Thursday, November 17, 2011

Recycled Coir (Coconut husk) into Vegan Friendly Outwear!

I came across this article on ecouterre website and I was so thrilled to read about it. http://www.ecouterre.com/category/fabrictionary
Nau (pronounce Now) a sustainable company located in Portland, is using the coconut husk (Coir) material in their jacket. Great!!!!
 Here it is one of their alpine jacket, insulated with a recycled polyester/COCONA blend that's derived from coconut husks.


Not only the Coconut husk (Coir) have being recycled and using for making finer brushes, string, rope, fishing nets, packaging and also to design Floor but now they are Upcycling it into fine materials as well. VERY COOL.

Being from the Caribbean, we have plenty of coconut trees, (love to eat the coconut flesh inside and drink the coconut water, it was so good and refreshing).

Memories, great times I do much miss quite a lot. Also, things I do remember seeing people do with the coconut palm, the fiber, the hard shell growing up in Haiti was unbelievable. I would have never guess that one day it will be used inside of a  jacket. So little did I know then.
 
A little info about Coir/ Coconut fiber:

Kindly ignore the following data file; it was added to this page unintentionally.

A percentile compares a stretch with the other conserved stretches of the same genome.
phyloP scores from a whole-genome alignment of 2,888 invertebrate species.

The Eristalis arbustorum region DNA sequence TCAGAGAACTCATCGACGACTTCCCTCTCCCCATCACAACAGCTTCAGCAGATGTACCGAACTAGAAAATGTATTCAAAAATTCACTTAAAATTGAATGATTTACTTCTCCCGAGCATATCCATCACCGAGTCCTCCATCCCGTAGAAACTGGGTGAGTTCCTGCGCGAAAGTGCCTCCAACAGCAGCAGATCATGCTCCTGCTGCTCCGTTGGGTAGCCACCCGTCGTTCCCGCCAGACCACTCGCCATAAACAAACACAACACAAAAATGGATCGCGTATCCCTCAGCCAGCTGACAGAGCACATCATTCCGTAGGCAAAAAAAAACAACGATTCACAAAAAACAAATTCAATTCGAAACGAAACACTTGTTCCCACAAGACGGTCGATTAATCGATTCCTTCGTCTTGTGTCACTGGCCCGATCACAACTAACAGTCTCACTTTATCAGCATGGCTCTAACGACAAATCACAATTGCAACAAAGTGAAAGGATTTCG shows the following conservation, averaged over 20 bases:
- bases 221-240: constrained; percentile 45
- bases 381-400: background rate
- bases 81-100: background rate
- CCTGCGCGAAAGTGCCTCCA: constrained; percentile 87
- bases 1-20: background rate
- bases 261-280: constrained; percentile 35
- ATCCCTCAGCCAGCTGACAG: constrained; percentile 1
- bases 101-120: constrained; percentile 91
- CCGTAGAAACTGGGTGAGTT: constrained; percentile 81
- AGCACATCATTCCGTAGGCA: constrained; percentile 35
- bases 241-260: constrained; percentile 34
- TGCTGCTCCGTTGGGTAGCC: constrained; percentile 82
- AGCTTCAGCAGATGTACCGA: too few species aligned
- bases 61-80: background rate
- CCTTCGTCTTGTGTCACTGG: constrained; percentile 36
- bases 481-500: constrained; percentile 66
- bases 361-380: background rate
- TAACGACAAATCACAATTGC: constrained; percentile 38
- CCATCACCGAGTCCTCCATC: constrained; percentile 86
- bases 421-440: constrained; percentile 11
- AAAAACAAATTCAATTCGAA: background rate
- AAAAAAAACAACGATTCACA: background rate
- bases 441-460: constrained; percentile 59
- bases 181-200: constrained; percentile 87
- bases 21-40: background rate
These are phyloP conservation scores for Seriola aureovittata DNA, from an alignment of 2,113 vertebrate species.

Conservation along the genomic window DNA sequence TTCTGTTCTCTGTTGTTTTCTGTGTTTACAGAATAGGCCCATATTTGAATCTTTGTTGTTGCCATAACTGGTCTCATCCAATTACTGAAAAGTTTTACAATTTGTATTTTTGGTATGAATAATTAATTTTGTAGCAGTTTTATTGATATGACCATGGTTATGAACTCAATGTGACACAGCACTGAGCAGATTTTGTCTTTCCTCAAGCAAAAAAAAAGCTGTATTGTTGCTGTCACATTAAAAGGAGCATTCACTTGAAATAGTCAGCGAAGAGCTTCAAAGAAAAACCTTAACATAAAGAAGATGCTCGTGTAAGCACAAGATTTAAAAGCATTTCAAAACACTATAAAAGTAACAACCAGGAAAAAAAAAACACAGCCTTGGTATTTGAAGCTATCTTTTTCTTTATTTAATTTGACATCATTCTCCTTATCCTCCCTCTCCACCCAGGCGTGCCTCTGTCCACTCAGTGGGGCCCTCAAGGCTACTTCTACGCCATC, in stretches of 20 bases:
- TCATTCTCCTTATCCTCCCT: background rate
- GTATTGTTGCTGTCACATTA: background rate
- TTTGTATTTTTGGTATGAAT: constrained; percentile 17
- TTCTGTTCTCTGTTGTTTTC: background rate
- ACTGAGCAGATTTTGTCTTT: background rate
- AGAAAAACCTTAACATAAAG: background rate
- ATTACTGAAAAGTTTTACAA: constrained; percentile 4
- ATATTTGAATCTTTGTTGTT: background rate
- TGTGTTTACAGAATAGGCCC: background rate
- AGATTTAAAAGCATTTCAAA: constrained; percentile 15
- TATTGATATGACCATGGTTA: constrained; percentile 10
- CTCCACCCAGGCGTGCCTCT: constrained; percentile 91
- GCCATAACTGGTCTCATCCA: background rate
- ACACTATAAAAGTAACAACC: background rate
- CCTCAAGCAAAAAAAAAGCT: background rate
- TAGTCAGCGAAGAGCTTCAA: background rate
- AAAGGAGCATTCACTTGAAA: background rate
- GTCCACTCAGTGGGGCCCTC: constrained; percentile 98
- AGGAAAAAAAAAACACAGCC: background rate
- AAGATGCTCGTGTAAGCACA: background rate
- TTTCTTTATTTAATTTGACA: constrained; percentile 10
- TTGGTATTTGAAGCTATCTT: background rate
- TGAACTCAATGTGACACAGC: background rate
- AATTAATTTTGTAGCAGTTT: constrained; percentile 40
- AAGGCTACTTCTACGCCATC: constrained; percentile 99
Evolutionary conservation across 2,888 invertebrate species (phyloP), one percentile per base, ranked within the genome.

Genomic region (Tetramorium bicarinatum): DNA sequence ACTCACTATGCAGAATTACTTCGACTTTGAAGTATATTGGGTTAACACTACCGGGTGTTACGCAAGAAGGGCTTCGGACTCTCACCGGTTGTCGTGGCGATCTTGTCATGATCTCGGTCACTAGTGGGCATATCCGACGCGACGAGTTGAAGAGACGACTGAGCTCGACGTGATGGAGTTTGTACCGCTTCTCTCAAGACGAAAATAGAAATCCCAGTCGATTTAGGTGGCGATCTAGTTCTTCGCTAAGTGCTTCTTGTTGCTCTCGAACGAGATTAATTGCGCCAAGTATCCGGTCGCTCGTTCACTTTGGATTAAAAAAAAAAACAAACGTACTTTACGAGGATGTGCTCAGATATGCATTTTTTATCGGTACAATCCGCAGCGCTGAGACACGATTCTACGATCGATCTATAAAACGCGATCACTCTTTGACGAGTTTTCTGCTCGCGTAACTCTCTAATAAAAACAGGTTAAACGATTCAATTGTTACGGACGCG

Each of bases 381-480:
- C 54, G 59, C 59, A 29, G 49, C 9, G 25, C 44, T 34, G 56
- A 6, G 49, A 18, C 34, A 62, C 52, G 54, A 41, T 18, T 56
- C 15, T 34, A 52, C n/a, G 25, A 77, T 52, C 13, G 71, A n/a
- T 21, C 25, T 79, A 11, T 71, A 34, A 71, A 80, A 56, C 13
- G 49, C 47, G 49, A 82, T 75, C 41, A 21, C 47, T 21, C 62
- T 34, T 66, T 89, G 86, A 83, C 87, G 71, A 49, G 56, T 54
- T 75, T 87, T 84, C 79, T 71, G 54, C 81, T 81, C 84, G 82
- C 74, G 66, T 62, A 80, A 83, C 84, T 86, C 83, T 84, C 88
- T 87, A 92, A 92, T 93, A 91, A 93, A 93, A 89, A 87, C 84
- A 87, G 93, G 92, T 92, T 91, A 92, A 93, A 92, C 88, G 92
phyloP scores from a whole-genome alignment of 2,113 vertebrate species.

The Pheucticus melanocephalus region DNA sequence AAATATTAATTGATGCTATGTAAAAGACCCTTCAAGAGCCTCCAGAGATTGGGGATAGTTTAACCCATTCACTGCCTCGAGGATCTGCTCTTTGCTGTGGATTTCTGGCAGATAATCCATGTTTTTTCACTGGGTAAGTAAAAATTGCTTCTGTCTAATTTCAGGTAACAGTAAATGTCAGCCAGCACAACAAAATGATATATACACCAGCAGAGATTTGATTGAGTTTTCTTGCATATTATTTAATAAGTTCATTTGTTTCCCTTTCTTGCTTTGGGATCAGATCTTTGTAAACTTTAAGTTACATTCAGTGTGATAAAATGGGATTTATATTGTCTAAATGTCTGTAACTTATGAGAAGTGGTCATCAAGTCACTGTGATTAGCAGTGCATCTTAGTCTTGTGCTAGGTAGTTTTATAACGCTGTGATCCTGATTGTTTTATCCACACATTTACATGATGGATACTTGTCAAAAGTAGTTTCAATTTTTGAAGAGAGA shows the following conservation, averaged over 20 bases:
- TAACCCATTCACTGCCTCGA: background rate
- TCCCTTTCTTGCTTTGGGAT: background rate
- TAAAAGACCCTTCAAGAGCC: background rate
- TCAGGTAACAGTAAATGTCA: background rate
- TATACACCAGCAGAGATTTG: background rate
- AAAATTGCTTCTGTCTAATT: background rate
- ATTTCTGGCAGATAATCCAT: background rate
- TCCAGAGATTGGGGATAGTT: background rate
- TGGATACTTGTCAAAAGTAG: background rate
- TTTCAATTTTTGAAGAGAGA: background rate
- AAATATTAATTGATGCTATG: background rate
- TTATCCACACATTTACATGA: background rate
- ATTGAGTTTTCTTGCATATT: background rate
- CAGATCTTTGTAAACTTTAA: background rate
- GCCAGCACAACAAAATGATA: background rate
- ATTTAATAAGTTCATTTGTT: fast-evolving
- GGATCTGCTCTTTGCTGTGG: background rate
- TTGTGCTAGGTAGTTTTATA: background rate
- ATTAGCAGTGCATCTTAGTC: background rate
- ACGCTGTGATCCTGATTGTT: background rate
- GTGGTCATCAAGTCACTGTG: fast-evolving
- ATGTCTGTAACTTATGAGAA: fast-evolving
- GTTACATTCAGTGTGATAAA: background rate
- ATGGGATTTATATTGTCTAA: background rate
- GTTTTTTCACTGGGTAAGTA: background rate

Coconut fiber or coir is natural fiber taken from by product of coconut husk  (pictures above) then cleaned and compressed into bales. (pictures below)
 

Coconut fiber belongs to the category fibers/fibrous materials, Coconut fiber is obtained from the fibrous husk (mesocarp) of the coconut (Cocos nucifera) from the coconut palm, which belongs to the palm family (Palmae). Coconut fibers have high lining content and thus low cellulose content, as a result of which it is resilient, strong and highly durable. The remarkable lightness of the fibers is due to the cavities arising from the dried out sieve cells. Coconut fiber is the only fruit fiber usable in the textile industry. Coir is obtained by ratting for up to 10 months in water followed by sun-drying.



Some links:
http://www.nau.com/mens/categories/jackets/insular-jacket-033M01.html

http://en.wikipedia.org/wiki/Coconut#Coir
Post a Comment

Can Kenya break the global fashion industry's low-wage model?

Catherine Makie, 27, sews bow ties for European and US markets in Nairobi’s Kibera slum. Photograph: Anna Dubuis The textile industry i...